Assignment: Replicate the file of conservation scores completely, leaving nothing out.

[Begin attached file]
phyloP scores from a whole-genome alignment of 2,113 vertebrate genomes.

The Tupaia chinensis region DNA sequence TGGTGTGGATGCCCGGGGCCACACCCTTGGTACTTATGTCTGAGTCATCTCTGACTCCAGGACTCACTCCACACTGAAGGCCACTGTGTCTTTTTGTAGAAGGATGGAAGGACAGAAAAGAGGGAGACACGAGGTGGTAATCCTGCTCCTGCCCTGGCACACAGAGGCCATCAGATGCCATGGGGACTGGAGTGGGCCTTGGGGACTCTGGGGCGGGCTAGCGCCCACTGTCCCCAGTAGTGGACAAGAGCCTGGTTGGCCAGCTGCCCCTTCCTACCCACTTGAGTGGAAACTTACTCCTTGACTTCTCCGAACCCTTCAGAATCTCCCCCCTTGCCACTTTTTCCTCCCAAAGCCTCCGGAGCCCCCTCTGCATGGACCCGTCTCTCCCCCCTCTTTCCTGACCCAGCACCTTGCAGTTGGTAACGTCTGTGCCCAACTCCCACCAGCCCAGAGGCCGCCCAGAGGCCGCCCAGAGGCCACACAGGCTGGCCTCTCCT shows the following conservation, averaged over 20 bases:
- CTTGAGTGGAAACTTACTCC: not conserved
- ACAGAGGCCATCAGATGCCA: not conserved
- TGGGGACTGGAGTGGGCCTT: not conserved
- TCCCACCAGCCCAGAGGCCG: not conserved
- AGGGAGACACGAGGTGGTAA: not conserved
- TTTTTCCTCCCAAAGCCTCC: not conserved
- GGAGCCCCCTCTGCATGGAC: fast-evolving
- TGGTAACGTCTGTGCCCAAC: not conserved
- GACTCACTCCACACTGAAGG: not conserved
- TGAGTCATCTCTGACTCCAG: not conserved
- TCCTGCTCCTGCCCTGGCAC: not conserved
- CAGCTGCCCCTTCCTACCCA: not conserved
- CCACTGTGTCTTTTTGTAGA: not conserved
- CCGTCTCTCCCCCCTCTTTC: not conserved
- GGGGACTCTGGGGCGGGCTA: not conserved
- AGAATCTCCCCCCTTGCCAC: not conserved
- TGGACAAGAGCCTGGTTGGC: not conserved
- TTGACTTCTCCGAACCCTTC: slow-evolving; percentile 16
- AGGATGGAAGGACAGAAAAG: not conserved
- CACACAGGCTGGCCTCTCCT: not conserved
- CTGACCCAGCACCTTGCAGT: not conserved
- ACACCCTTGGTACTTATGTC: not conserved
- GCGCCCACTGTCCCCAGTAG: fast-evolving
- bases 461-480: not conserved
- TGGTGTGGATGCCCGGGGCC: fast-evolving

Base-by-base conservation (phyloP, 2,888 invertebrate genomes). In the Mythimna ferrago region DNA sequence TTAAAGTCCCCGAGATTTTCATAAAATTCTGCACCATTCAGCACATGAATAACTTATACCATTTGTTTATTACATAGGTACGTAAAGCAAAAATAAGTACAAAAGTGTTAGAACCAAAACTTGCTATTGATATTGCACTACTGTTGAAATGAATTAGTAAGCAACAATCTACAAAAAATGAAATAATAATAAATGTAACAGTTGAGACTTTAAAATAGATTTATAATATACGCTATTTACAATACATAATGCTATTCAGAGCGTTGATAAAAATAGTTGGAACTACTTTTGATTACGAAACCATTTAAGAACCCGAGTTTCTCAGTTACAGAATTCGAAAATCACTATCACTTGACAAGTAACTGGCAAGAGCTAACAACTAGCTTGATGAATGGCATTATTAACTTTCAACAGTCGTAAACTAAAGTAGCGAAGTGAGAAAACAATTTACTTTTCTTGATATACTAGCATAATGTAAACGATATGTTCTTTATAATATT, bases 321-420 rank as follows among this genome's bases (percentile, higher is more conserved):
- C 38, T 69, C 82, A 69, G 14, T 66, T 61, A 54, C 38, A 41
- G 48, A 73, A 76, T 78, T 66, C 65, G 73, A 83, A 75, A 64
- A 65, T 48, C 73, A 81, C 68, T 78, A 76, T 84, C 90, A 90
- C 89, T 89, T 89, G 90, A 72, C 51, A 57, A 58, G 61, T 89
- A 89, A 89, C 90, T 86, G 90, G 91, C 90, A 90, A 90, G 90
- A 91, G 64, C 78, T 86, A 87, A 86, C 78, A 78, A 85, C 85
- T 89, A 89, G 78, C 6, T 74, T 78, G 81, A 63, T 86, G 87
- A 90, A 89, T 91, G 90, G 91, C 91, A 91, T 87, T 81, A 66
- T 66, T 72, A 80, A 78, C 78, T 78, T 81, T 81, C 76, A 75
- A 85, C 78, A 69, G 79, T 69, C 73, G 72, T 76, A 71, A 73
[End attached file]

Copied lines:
phyloP scores from a whole-genome alignment of 2,113 vertebrate genomes.

The Tupaia chinensis region DNA sequence TGGTGTGGATGCCCGGGGCCACACCCTTGGTACTTATGTCTGAGTCATCTCTGACTCCAGGACTCACTCCACACTGAAGGCCACTGTGTCTTTTTGTAGAAGGATGGAAGGACAGAAAAGAGGGAGACACGAGGTGGTAATCCTGCTCCTGCCCTGGCACACAGAGGCCATCAGATGCCATGGGGACTGGAGTGGGCCTTGGGGACTCTGGGGCGGGCTAGCGCCCACTGTCCCCAGTAGTGGACAAGAGCCTGGTTGGCCAGCTGCCCCTTCCTACCCACTTGAGTGGAAACTTACTCCTTGACTTCTCCGAACCCTTCAGAATCTCCCCCCTTGCCACTTTTTCCTCCCAAAGCCTCCGGAGCCCCCTCTGCATGGACCCGTCTCTCCCCCCTCTTTCCTGACCCAGCACCTTGCAGTTGGTAACGTCTGTGCCCAACTCCCACCAGCCCAGAGGCCGCCCAGAGGCCGCCCAGAGGCCACACAGGCTGGCCTCTCCT shows the following conservation, averaged over 20 bases:
- CTTGAGTGGAAACTTACTCC: not conserved
- ACAGAGGCCATCAGATGCCA: not conserved
- TGGGGACTGGAGTGGGCCTT: not conserved
- TCCCACCAGCCCAGAGGCCG: not conserved
- AGGGAGACACGAGGTGGTAA: not conserved
- TTTTTCCTCCCAAAGCCTCC: not conserved
- GGAGCCCCCTCTGCATGGAC: fast-evolving
- TGGTAACGTCTGTGCCCAAC: not conserved
- GACTCACTCCACACTGAAGG: not conserved
- TGAGTCATCTCTGACTCCAG: not conserved
- TCCTGCTCCTGCCCTGGCAC: not conserved
- CAGCTGCCCCTTCCTACCCA: not conserved
- CCACTGTGTCTTTTTGTAGA: not conserved
- CCGTCTCTCCCCCCTCTTTC: not conserved
- GGGGACTCTGGGGCGGGCTA: not conserved
- AGAATCTCCCCCCTTGCCAC: not conserved
- TGGACAAGAGCCTGGTTGGC: not conserved
- TTGACTTCTCCGAACCCTTC: slow-evolving; percentile 16
- AGGATGGAAGGACAGAAAAG: not conserved
- CACACAGGCTGGCCTCTCCT: not conserved
- CTGACCCAGCACCTTGCAGT: not conserved
- ACACCCTTGGTACTTATGTC: not conserved
- GCGCCCACTGTCCCCAGTAG: fast-evolving
- bases 461-480: not conserved
- TGGTGTGGATGCCCGGGGCC: fast-evolving

Base-by-base conservation (phyloP, 2,888 invertebrate genomes). In the Mythimna ferrago region DNA sequence TTAAAGTCCCCGAGATTTTCATAAAATTCTGCACCATTCAGCACATGAATAACTTATACCATTTGTTTATTACATAGGTACGTAAAGCAAAAATAAGTACAAAAGTGTTAGAACCAAAACTTGCTATTGATATTGCACTACTGTTGAAATGAATTAGTAAGCAACAATCTACAAAAAATGAAATAATAATAAATGTAACAGTTGAGACTTTAAAATAGATTTATAATATACGCTATTTACAATACATAATGCTATTCAGAGCGTTGATAAAAATAGTTGGAACTACTTTTGATTACGAAACCATTTAAGAACCCGAGTTTCTCAGTTACAGAATTCGAAAATCACTATCACTTGACAAGTAACTGGCAAGAGCTAACAACTAGCTTGATGAATGGCATTATTAACTTTCAACAGTCGTAAACTAAAGTAGCGAAGTGAGAAAACAATTTACTTTTCTTGATATACTAGCATAATGTAAACGATATGTTCTTTATAATATT, bases 321-420 rank as follows among this genome's bases (percentile, higher is more conserved):
- C 38, T 69, C 82, A 69, G 14, T 66, T 61, A 54, C 38, A 41
- G 48, A 73, A 76, T 78, T 66, C 65, G 73, A 83, A 75, A 64
- A 65, T 48, C 73, A 81, C 68, T 78, A 76, T 84, C 90, A 90
- C 89, T 89, T 89, G 90, A 72, C 51, A 57, A 58, G 61, T 89
- A 89, A 89, C 90, T 86, G 90, G 91, C 90, A 90, A 90, G 90
- A 91, G 64, C 78, T 86, A 87, A 86, C 78, A 78, A 85, C 85
- T 89, A 89, G 78, C 6, T 74, T 78, G 81, A 63, T 86, G 87
- A 90, A 89, T 91, G 90, G 91, C 91, A 91, T 87, T 81, A 66
- T 66, T 72, A 80, A 78, C 78, T 78, T 81, T 81, C 76, A 75
- A 85, C 78, A 69, G 79, T 69, C 73, G 72, T 76, A 71, A 73